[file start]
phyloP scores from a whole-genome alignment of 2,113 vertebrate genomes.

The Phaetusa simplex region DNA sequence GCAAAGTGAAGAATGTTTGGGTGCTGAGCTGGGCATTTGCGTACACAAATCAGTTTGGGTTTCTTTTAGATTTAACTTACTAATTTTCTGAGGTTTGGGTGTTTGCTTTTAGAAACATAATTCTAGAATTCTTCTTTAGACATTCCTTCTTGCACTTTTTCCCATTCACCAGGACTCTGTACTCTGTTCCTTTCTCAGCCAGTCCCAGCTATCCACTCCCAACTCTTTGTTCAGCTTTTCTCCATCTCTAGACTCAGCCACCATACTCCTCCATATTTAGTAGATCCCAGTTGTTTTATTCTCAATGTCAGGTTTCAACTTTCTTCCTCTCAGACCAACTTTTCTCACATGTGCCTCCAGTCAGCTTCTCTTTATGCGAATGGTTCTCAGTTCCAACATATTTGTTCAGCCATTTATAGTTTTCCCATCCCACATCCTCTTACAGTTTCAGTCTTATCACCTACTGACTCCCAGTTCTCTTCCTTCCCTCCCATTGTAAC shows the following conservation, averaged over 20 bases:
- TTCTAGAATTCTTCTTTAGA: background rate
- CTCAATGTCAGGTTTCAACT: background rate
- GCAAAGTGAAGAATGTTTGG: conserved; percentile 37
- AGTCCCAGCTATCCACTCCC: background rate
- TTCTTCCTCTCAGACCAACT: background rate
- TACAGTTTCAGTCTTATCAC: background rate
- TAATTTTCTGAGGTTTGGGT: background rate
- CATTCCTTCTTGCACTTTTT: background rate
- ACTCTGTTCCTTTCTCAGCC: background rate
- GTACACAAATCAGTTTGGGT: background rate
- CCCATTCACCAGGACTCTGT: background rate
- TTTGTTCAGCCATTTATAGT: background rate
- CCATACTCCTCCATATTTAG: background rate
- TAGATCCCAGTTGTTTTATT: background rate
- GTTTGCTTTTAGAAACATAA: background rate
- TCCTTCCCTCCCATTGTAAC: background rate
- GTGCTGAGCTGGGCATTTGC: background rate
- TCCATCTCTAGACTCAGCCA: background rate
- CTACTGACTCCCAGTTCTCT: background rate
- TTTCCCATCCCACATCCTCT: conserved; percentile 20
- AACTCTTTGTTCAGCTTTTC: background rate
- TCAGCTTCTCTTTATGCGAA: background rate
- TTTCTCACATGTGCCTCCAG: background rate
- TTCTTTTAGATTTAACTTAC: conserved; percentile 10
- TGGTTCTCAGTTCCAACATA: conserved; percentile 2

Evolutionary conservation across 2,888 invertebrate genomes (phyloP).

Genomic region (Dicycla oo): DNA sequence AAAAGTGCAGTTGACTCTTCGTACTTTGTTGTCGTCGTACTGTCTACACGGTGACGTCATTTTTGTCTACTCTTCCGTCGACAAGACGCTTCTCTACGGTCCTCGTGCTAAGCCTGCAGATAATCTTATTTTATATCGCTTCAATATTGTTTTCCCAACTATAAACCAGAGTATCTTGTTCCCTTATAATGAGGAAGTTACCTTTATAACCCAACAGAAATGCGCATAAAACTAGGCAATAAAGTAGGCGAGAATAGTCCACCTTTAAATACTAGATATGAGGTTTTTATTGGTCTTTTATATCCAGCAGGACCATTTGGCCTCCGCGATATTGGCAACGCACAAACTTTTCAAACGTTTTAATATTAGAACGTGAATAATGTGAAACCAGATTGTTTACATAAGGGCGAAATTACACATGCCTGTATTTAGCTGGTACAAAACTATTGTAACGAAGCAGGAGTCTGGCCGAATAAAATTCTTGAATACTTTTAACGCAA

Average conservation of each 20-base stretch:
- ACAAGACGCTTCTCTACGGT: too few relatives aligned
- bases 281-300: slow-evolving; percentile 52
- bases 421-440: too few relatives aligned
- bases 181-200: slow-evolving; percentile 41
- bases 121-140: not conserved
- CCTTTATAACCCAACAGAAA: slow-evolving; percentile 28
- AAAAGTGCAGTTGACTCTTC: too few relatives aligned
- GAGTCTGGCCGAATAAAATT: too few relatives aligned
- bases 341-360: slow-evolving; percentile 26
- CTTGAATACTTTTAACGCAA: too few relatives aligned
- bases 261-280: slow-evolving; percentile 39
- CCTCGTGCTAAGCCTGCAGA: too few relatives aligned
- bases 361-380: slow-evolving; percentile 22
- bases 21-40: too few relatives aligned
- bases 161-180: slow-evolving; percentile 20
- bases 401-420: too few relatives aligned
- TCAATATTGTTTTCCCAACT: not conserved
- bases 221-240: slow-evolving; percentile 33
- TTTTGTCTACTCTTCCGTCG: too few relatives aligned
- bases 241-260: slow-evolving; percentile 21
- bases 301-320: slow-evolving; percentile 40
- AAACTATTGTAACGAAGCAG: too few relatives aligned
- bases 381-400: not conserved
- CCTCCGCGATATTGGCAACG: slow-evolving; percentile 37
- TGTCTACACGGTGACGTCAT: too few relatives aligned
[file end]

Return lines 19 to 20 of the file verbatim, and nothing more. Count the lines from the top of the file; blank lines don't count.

- GTGCTGAGCTGGGCATTTGC: background rate
- TCCATCTCTAGACTCAGCCA: background rate